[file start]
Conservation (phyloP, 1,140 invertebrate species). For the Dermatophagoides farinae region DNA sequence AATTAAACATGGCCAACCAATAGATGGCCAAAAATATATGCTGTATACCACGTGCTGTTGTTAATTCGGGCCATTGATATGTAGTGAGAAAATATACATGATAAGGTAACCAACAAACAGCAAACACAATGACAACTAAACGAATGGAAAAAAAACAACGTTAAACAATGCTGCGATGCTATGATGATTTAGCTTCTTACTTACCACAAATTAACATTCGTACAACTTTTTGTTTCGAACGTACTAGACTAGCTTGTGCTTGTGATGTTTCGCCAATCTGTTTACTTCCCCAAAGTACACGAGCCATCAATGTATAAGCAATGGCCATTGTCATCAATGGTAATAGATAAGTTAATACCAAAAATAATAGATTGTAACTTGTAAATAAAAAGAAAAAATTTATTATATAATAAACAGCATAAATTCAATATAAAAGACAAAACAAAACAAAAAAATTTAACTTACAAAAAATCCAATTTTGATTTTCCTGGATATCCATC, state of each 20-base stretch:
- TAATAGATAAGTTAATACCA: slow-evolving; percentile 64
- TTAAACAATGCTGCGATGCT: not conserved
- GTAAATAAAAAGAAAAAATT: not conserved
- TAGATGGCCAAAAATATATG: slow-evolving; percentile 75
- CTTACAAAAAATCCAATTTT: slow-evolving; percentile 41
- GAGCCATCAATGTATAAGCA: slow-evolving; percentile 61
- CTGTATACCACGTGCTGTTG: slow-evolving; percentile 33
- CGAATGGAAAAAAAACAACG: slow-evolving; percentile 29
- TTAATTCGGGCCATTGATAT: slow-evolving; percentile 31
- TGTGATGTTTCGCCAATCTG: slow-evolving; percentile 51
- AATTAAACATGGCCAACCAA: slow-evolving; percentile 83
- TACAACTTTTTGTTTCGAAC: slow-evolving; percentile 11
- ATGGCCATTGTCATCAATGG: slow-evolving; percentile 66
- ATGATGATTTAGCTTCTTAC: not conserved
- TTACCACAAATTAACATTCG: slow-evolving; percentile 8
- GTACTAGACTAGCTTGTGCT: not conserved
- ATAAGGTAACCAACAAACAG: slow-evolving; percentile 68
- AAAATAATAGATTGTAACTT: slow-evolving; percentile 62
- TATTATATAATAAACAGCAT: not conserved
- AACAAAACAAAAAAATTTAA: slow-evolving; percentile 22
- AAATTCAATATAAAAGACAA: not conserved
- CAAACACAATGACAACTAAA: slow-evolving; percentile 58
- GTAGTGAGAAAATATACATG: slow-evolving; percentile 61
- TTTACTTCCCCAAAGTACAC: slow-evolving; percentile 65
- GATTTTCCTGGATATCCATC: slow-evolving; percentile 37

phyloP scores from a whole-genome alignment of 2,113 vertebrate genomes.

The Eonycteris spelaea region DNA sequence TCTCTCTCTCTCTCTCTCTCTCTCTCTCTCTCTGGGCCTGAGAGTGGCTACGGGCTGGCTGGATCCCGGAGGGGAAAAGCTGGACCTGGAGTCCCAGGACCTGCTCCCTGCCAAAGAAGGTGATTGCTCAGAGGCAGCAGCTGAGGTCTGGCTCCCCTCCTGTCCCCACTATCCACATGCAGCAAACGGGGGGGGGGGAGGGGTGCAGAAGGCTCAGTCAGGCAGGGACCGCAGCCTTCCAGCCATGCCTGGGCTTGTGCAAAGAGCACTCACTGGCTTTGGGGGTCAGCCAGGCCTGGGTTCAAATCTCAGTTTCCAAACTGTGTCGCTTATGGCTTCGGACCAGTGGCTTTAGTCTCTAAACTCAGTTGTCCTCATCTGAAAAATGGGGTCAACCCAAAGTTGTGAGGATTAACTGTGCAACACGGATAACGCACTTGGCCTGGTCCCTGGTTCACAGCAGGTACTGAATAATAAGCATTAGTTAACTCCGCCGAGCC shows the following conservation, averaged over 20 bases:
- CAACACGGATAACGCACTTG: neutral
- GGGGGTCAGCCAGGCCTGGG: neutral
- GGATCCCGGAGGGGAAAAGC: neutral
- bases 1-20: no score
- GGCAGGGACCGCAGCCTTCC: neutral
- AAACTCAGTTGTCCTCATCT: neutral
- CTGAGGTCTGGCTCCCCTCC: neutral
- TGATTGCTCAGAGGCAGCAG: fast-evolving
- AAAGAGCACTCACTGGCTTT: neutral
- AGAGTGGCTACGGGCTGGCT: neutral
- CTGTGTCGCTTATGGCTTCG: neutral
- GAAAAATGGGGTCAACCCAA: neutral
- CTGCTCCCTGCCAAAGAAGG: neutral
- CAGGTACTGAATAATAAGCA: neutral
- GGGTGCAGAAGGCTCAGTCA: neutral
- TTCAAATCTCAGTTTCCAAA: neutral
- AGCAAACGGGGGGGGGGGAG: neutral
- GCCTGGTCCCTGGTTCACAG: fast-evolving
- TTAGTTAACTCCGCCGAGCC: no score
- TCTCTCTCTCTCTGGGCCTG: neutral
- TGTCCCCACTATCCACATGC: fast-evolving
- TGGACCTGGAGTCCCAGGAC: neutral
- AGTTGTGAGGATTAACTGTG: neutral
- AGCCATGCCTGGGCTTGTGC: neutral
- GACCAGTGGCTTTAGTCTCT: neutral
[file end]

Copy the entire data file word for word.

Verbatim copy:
Conservation (phyloP, 1,140 invertebrate species). For the Dermatophagoides farinae region DNA sequence AATTAAACATGGCCAACCAATAGATGGCCAAAAATATATGCTGTATACCACGTGCTGTTGTTAATTCGGGCCATTGATATGTAGTGAGAAAATATACATGATAAGGTAACCAACAAACAGCAAACACAATGACAACTAAACGAATGGAAAAAAAACAACGTTAAACAATGCTGCGATGCTATGATGATTTAGCTTCTTACTTACCACAAATTAACATTCGTACAACTTTTTGTTTCGAACGTACTAGACTAGCTTGTGCTTGTGATGTTTCGCCAATCTGTTTACTTCCCCAAAGTACACGAGCCATCAATGTATAAGCAATGGCCATTGTCATCAATGGTAATAGATAAGTTAATACCAAAAATAATAGATTGTAACTTGTAAATAAAAAGAAAAAATTTATTATATAATAAACAGCATAAATTCAATATAAAAGACAAAACAAAACAAAAAAATTTAACTTACAAAAAATCCAATTTTGATTTTCCTGGATATCCATC, state of each 20-base stretch:
- TAATAGATAAGTTAATACCA: slow-evolving; percentile 64
- TTAAACAATGCTGCGATGCT: not conserved
- GTAAATAAAAAGAAAAAATT: not conserved
- TAGATGGCCAAAAATATATG: slow-evolving; percentile 75
- CTTACAAAAAATCCAATTTT: slow-evolving; percentile 41
- GAGCCATCAATGTATAAGCA: slow-evolving; percentile 61
- CTGTATACCACGTGCTGTTG: slow-evolving; percentile 33
- CGAATGGAAAAAAAACAACG: slow-evolving; percentile 29
- TTAATTCGGGCCATTGATAT: slow-evolving; percentile 31
- TGTGATGTTTCGCCAATCTG: slow-evolving; percentile 51
- AATTAAACATGGCCAACCAA: slow-evolving; percentile 83
- TACAACTTTTTGTTTCGAAC: slow-evolving; percentile 11
- ATGGCCATTGTCATCAATGG: slow-evolving; percentile 66
- ATGATGATTTAGCTTCTTAC: not conserved
- TTACCACAAATTAACATTCG: slow-evolving; percentile 8
- GTACTAGACTAGCTTGTGCT: not conserved
- ATAAGGTAACCAACAAACAG: slow-evolving; percentile 68
- AAAATAATAGATTGTAACTT: slow-evolving; percentile 62
- TATTATATAATAAACAGCAT: not conserved
- AACAAAACAAAAAAATTTAA: slow-evolving; percentile 22
- AAATTCAATATAAAAGACAA: not conserved
- CAAACACAATGACAACTAAA: slow-evolving; percentile 58
- GTAGTGAGAAAATATACATG: slow-evolving; percentile 61
- TTTACTTCCCCAAAGTACAC: slow-evolving; percentile 65
- GATTTTCCTGGATATCCATC: slow-evolving; percentile 37

phyloP scores from a whole-genome alignment of 2,113 vertebrate genomes.

The Eonycteris spelaea region DNA sequence TCTCTCTCTCTCTCTCTCTCTCTCTCTCTCTCTGGGCCTGAGAGTGGCTACGGGCTGGCTGGATCCCGGAGGGGAAAAGCTGGACCTGGAGTCCCAGGACCTGCTCCCTGCCAAAGAAGGTGATTGCTCAGAGGCAGCAGCTGAGGTCTGGCTCCCCTCCTGTCCCCACTATCCACATGCAGCAAACGGGGGGGGGGGAGGGGTGCAGAAGGCTCAGTCAGGCAGGGACCGCAGCCTTCCAGCCATGCCTGGGCTTGTGCAAAGAGCACTCACTGGCTTTGGGGGTCAGCCAGGCCTGGGTTCAAATCTCAGTTTCCAAACTGTGTCGCTTATGGCTTCGGACCAGTGGCTTTAGTCTCTAAACTCAGTTGTCCTCATCTGAAAAATGGGGTCAACCCAAAGTTGTGAGGATTAACTGTGCAACACGGATAACGCACTTGGCCTGGTCCCTGGTTCACAGCAGGTACTGAATAATAAGCATTAGTTAACTCCGCCGAGCC shows the following conservation, averaged over 20 bases:
- CAACACGGATAACGCACTTG: neutral
- GGGGGTCAGCCAGGCCTGGG: neutral
- GGATCCCGGAGGGGAAAAGC: neutral
- bases 1-20: no score
- GGCAGGGACCGCAGCCTTCC: neutral
- AAACTCAGTTGTCCTCATCT: neutral
- CTGAGGTCTGGCTCCCCTCC: neutral
- TGATTGCTCAGAGGCAGCAG: fast-evolving
- AAAGAGCACTCACTGGCTTT: neutral
- AGAGTGGCTACGGGCTGGCT: neutral
- CTGTGTCGCTTATGGCTTCG: neutral
- GAAAAATGGGGTCAACCCAA: neutral
- CTGCTCCCTGCCAAAGAAGG: neutral
- CAGGTACTGAATAATAAGCA: neutral
- GGGTGCAGAAGGCTCAGTCA: neutral
- TTCAAATCTCAGTTTCCAAA: neutral
- AGCAAACGGGGGGGGGGGAG: neutral
- GCCTGGTCCCTGGTTCACAG: fast-evolving
- TTAGTTAACTCCGCCGAGCC: no score
- TCTCTCTCTCTCTGGGCCTG: neutral
- TGTCCCCACTATCCACATGC: fast-evolving
- TGGACCTGGAGTCCCAGGAC: neutral
- AGTTGTGAGGATTAACTGTG: neutral
- AGCCATGCCTGGGCTTGTGC: neutral
- GACCAGTGGCTTTAGTCTCT: neutral